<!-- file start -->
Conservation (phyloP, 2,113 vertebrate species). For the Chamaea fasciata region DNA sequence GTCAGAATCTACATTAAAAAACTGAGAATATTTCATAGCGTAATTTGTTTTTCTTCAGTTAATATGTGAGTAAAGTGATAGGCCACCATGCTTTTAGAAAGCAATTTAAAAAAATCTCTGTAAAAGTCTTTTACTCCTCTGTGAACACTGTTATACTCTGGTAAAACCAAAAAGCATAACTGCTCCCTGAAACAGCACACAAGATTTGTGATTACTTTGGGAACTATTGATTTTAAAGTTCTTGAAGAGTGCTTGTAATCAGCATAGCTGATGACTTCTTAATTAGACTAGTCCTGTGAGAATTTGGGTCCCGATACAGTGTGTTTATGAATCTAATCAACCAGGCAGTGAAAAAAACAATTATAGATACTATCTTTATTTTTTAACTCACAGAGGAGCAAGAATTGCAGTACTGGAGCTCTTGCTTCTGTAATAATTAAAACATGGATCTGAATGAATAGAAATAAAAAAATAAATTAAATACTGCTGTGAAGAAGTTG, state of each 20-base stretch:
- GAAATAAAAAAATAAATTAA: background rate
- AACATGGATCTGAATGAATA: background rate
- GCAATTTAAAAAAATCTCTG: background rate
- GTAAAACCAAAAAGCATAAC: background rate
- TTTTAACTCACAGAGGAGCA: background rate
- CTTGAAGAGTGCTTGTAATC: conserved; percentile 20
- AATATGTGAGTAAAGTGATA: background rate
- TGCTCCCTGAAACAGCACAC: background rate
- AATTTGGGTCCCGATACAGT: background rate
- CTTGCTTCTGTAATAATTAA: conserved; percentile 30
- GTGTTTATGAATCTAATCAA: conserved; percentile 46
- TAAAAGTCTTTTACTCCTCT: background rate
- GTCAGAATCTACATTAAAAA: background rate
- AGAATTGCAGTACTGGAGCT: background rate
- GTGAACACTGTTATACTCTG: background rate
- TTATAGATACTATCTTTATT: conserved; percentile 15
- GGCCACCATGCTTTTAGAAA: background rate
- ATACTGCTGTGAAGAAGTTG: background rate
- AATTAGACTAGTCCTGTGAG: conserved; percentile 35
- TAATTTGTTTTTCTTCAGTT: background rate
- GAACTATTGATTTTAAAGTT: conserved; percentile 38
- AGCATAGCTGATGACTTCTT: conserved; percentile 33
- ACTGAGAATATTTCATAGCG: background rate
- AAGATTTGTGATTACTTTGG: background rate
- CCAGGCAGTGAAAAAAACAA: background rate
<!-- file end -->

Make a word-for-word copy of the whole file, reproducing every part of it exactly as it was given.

Conservation (phyloP, 2,113 vertebrate species). For the Chamaea fasciata region DNA sequence GTCAGAATCTACATTAAAAAACTGAGAATATTTCATAGCGTAATTTGTTTTTCTTCAGTTAATATGTGAGTAAAGTGATAGGCCACCATGCTTTTAGAAAGCAATTTAAAAAAATCTCTGTAAAAGTCTTTTACTCCTCTGTGAACACTGTTATACTCTGGTAAAACCAAAAAGCATAACTGCTCCCTGAAACAGCACACAAGATTTGTGATTACTTTGGGAACTATTGATTTTAAAGTTCTTGAAGAGTGCTTGTAATCAGCATAGCTGATGACTTCTTAATTAGACTAGTCCTGTGAGAATTTGGGTCCCGATACAGTGTGTTTATGAATCTAATCAACCAGGCAGTGAAAAAAACAATTATAGATACTATCTTTATTTTTTAACTCACAGAGGAGCAAGAATTGCAGTACTGGAGCTCTTGCTTCTGTAATAATTAAAACATGGATCTGAATGAATAGAAATAAAAAAATAAATTAAATACTGCTGTGAAGAAGTTG, state of each 20-base stretch:
- GAAATAAAAAAATAAATTAA: background rate
- AACATGGATCTGAATGAATA: background rate
- GCAATTTAAAAAAATCTCTG: background rate
- GTAAAACCAAAAAGCATAAC: background rate
- TTTTAACTCACAGAGGAGCA: background rate
- CTTGAAGAGTGCTTGTAATC: conserved; percentile 20
- AATATGTGAGTAAAGTGATA: background rate
- TGCTCCCTGAAACAGCACAC: background rate
- AATTTGGGTCCCGATACAGT: background rate
- CTTGCTTCTGTAATAATTAA: conserved; percentile 30
- GTGTTTATGAATCTAATCAA: conserved; percentile 46
- TAAAAGTCTTTTACTCCTCT: background rate
- GTCAGAATCTACATTAAAAA: background rate
- AGAATTGCAGTACTGGAGCT: background rate
- GTGAACACTGTTATACTCTG: background rate
- TTATAGATACTATCTTTATT: conserved; percentile 15
- GGCCACCATGCTTTTAGAAA: background rate
- ATACTGCTGTGAAGAAGTTG: background rate
- AATTAGACTAGTCCTGTGAG: conserved; percentile 35
- TAATTTGTTTTTCTTCAGTT: background rate
- GAACTATTGATTTTAAAGTT: conserved; percentile 38
- AGCATAGCTGATGACTTCTT: conserved; percentile 33
- ACTGAGAATATTTCATAGCG: background rate
- AAGATTTGTGATTACTTTGG: background rate
- CCAGGCAGTGAAAAAAACAA: background rate